What a jump, from first words at a year of age, to saying little sentences at two. Your toddler has a tall task ahead of him to absorb the world of language and learn how to make his wants and needs known through the spoken word. Parents can use  some simple strategies to encourage their tot’s talking, through his everyday experiences. As a speech-language pathologist, I often encounter well-meaning parents who are speaking for their child, robbing him of the opportunity to practice what he hears and use the words needed to begin verbal communication.

Typically toddlers at a year and a half  understand far more than they can say. It is in this latter half of their second year of life that they experience a “vocabulary explosion,” where they can learn and use several new words each week, culminating in combining two words for their first little sentences by two years of age. Words begin to take over for gestures, as children take turns in conversation and name objects, people and actions in their day.

I share these easy strategies with parents to encourage their toddler’s talking during this exciting time:

  1. Follow the leader. Follow your child’s focus of attention and comment about what he is looking at or exploring in his environment. Give him the words to describe what he is interested in and looking at, “Yes, all the animals are riding in the wagon and the farmer is ready to start up the engine.” Use rich vocabulary as you describe these scenes so your child will learn new words like engine, or start up. Research has shown a strong correlation between the time that mothers of 12-18 month-olds shared their child’s focused interest and the size of their vocabularies later. It makes sense that children learn and internalize more vocabulary when we talk about what they are interested in and focused on at the moment.
  2. Name the point. When your child points to what he wants, pause and see if he will say something. If he doesn’t have the word, you provide it for him, “Juice, you want some juice, you must be thirsty for juice.” Use the word in several short sentences so he can hear it emphasized in that context. In thefuture he will learn to say “juice” when he wants it. If you know that your child is able to say the word, wait a few seconds until he verbalizes something, but, never wait long enough to frustrate him. He might utter “du” or “ga” for juice but praise him for using his words. “Yes, juice.” Encourage him and model the correct way to say the word in your speech. This pause is important. Often in our attempt to understand our toddler we offer him something without waiting for him to ask. We need to give him the opportunity to learn that if he talks, he gets his needs met.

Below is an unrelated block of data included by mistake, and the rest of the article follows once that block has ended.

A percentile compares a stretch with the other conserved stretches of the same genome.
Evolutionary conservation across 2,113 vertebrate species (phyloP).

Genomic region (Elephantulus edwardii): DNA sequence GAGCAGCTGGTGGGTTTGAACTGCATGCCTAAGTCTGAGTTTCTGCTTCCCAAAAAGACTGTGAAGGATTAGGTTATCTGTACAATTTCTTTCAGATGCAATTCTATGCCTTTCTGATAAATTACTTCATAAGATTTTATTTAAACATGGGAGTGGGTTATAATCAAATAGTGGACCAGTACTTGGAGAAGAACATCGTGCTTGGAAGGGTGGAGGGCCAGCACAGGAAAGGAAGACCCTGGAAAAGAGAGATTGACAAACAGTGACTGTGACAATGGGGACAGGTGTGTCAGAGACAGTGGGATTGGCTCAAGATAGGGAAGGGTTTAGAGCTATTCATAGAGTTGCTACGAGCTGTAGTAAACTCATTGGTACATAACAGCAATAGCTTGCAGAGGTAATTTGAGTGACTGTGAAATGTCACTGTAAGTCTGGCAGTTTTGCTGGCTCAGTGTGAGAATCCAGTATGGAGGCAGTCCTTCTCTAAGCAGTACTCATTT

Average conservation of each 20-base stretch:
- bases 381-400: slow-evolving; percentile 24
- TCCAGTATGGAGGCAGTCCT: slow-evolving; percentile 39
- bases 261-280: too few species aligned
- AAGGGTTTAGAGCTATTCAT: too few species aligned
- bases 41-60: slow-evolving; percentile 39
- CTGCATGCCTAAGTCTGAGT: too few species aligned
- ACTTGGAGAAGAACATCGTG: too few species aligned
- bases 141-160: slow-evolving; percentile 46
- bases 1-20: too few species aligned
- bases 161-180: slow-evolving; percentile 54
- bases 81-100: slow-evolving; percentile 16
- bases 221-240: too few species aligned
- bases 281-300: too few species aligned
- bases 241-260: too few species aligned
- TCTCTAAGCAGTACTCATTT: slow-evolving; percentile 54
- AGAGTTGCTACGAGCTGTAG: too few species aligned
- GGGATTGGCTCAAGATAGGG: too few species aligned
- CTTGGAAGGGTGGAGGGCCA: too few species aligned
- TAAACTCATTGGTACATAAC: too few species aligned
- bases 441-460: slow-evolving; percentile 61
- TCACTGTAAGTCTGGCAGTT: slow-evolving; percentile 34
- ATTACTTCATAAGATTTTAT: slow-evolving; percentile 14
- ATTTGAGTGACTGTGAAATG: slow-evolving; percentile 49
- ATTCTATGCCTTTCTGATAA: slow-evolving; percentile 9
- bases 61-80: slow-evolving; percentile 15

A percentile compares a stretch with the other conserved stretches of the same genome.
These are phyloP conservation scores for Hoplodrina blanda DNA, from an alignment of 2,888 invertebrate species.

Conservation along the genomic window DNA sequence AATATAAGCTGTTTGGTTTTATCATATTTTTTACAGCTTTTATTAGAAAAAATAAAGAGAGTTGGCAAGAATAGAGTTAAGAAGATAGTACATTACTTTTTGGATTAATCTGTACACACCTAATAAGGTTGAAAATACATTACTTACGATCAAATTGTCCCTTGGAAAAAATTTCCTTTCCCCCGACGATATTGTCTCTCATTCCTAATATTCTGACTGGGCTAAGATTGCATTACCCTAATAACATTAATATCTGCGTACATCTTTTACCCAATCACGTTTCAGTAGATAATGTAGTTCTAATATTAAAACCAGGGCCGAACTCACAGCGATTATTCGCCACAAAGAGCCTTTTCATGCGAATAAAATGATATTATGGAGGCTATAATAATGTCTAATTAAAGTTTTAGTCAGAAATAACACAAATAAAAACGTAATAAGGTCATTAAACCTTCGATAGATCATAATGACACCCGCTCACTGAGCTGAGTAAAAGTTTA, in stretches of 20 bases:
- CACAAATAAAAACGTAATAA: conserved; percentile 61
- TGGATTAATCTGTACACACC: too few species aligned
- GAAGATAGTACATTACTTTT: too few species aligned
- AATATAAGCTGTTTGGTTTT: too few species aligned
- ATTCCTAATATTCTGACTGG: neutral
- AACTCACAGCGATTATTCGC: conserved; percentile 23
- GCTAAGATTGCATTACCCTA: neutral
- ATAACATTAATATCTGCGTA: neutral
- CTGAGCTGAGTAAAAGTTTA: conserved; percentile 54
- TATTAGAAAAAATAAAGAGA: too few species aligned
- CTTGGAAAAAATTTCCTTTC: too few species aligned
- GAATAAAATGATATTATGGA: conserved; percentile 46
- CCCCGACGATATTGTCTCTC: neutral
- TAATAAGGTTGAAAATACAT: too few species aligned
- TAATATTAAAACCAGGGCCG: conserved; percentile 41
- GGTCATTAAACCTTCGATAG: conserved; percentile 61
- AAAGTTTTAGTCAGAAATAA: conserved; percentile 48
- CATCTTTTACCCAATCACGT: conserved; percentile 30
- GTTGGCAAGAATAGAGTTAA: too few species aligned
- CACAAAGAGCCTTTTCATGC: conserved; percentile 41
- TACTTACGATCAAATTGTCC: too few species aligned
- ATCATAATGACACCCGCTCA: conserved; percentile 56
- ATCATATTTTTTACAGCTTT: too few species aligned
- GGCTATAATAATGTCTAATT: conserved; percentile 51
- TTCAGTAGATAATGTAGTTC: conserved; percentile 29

3. Never correct him or put him on the spot. This seems obvious but so many parents say, “Oops, I’ve been doing that!” Instead of correcting him, simply model and say the correct word in your speech. In the same way, don’t put him on the spot by asking him to say something like, “Say Mama.” As soon as your child has a few words it is tempting to show them off to friends or grandparents. Usually when asked to directly say something, kids will go mute, Always talk to your toddler the way you would talk to an adult, as in a conversation. I don’t invite a friend over and confront them to, “Say couch!” Keep conversation natural and enriching, always using expressive vocabulary.
  4. Look him in the eye. Respond to your toddler with interest and eye contact even if you have no idea what he is saying! It is typical for tots to be fairly unintelligible at this age so it isn’t easy to follow them. Try to read his body language, gestures or objects that he is holding to understand what he is saying. Encourage him with affirmation so he continues to communicate. Practice makes perfect and talking leads to communication.